What Does It Mean to Be “Reformed”?

If you are an ethnic minority, and self-identify as “Reformed,” chances are you haven’t always identified with this label. If you’re like me, equally likely are the chances that when you “became Reformed,” you were unnecessarily flamboyant and obnoxious about it! How many times have you met another believer, and asked him or her, early on in the conversation, “So, are you Reformed?”

We’ve all done this, and we’ve all heard a variety of responses.

Some responses entail what the person believes:

  • “Of course! I totally affirm the 5 solas.”
  • “Yes, I believe in God’s complete sovereignty and the doctrines of grace (TULIP).”
  • “Yes, dispensationalism is whack! Not all Israel is Israel. Amill all day, baby!”
  • “Yes, I subscribe to the Three Forms of Unity and the Westminster Standards.”
  • “Yes, I love it when my pastor sprinkles babies!”
  • “Yes, the seeker-sensitive movement and the emerging church need to be put down!”
  • “Of course, Christ-centered expository preaching > moralistic topical preaching!”
  • “Yes, complementarianism for life!”

Some responses entail who the person identifies with:

  • “Yes, I love John Piper, Wayne Grudem, D.A. Carson, John MacArthur, and even Mark Driscoll!”
  • “Yes, I love Calvin.”
  • “Yes, I love Bavinck.”
  • “Yes, I love Hodge.”
  • “Yes, I love Karl Barth!”

Other responses entail where the person worships or studied or what community they identify with:

  • “Yes, my church’s denomination has the word “Reformed” in it.”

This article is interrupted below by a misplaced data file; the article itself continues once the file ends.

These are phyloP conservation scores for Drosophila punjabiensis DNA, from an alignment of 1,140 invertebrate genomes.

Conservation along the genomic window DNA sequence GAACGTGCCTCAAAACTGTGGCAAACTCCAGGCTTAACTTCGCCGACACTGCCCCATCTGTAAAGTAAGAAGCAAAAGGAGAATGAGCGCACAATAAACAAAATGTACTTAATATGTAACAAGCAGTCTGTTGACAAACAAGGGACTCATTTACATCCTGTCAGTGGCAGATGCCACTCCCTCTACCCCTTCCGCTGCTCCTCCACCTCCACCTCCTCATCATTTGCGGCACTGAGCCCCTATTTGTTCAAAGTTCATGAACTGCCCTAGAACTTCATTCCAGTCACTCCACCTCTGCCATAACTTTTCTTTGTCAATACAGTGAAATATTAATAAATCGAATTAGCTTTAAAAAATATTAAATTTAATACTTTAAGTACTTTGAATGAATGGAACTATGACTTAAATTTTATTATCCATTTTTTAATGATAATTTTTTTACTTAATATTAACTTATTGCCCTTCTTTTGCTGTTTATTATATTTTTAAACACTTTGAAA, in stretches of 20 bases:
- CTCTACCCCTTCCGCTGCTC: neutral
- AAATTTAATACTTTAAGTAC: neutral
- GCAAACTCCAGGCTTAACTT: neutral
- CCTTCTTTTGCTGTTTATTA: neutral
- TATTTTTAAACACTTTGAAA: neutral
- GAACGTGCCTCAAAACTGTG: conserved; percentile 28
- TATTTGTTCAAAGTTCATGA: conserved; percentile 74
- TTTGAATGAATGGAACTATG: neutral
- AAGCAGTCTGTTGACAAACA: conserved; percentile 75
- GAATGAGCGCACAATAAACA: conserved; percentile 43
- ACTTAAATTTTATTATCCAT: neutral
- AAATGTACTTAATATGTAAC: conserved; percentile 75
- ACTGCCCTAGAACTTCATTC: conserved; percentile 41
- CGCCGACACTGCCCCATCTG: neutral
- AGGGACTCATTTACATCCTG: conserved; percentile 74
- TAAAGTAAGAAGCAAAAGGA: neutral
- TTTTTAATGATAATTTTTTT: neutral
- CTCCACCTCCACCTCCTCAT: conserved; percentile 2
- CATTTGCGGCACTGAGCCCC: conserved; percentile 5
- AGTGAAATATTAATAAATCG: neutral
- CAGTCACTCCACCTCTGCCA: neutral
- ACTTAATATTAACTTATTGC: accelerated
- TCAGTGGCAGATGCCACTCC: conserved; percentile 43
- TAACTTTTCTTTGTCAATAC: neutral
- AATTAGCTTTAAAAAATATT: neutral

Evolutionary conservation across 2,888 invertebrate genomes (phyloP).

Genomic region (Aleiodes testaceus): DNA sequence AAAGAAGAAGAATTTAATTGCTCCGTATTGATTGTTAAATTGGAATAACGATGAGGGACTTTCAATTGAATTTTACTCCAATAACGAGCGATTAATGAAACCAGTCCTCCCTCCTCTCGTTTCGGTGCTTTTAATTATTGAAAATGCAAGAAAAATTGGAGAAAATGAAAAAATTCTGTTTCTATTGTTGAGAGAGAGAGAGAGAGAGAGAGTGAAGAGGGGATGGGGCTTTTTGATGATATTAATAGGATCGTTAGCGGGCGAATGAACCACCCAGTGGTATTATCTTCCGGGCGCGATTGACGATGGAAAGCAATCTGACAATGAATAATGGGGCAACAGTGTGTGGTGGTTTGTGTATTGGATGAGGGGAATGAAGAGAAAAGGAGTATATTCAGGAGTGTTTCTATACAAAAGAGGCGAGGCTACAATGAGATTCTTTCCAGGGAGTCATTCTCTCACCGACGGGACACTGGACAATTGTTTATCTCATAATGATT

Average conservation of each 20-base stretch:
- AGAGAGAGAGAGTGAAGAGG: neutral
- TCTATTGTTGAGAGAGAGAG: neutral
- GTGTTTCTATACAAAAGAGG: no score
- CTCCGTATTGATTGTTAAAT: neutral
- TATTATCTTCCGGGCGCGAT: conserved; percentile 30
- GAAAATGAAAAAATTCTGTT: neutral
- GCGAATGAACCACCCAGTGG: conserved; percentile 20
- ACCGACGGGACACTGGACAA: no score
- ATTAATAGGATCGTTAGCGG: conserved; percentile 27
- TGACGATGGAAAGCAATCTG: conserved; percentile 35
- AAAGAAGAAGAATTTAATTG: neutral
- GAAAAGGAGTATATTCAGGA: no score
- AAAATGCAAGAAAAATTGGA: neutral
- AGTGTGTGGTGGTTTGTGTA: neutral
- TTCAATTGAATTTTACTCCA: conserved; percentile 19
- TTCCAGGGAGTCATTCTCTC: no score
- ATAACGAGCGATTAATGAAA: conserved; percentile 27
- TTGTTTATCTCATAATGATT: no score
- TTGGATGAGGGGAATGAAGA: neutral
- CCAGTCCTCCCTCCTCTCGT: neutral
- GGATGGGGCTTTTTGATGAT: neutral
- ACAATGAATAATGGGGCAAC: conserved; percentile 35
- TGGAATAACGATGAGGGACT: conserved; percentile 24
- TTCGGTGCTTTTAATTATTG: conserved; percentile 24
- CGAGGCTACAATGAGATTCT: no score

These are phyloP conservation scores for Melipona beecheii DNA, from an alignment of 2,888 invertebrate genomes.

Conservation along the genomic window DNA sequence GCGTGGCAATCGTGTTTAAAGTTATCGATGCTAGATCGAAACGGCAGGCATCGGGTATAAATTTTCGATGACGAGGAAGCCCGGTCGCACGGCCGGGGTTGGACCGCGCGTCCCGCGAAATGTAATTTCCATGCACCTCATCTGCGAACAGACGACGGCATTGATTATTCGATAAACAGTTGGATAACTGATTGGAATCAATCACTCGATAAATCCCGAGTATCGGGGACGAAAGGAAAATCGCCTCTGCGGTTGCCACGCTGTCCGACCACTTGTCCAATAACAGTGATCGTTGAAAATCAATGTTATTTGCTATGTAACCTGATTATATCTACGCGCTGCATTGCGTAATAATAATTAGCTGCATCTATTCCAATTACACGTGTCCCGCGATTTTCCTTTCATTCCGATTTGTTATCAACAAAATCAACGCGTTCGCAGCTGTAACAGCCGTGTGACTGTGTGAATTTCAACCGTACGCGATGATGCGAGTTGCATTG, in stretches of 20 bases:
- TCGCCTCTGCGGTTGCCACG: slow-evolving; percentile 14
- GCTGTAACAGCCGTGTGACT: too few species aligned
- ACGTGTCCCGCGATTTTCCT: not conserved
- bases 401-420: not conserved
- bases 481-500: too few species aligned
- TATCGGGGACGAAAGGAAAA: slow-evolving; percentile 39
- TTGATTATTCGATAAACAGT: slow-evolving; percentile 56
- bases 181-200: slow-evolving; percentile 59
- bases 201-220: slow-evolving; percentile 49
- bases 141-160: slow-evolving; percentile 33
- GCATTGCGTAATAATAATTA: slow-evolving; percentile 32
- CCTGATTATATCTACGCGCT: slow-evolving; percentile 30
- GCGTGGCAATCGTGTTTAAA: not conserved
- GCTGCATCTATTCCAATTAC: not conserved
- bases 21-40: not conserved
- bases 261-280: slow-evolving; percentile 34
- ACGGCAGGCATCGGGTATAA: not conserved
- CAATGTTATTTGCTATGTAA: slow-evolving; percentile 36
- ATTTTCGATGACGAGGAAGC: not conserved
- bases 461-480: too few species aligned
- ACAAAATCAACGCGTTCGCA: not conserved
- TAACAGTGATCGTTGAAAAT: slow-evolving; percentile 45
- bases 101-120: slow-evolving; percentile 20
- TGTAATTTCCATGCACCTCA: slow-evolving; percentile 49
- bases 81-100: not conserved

• “Yes, I went to Princeton Theological Seminary.”
  • “Yes, I went to Calvin Theological Seminary.”
  • “Yes, my church belongs to the North American Presbyterian and Reformed Council (NAPARC).”
  • “Yes, I went to Westminster Theological Seminary.”
  • “Yes, I went to Covenant Theological Seminary.”
  • “Yes, I went to Southern Baptist Theological Seminary.”
  • “Yes, I went to The Master’s Seminary.”

Sometimes there’s that awkward response:

  • “What is Reformed theology?”

But, in my humble opinion, the best response is:

  • “What do you mean by that?” or…
  • “Sorta…It depends… Do you mean with a capital ‘R’ or a little ‘r’?”
  • “I’m Reformedish, depending on who’s asking.”

In my experience, there are those who have a black and white definition of “Reformed,” and those who see being “Reformed” on more of a spectrum.

Some, who prefer a black and white definition, want a confessional definition of “Reformed.” Unless you subscribe to the Reformed confessions, you aren’t “truly Reformed” (TR). Examples of people who tend to think this way are R. Scott Clark, Carl Trueman, and DG Hart. However, most of the ministers in my own local presbytery have exceptions with regard to the Westminster Standards. Dr. Vern Poythress, himself, has over 90 scruples. Does this mean that even ordained ministers of the PCA are not Reformed? DG Hart would probably say that they weren’t, but should we agree?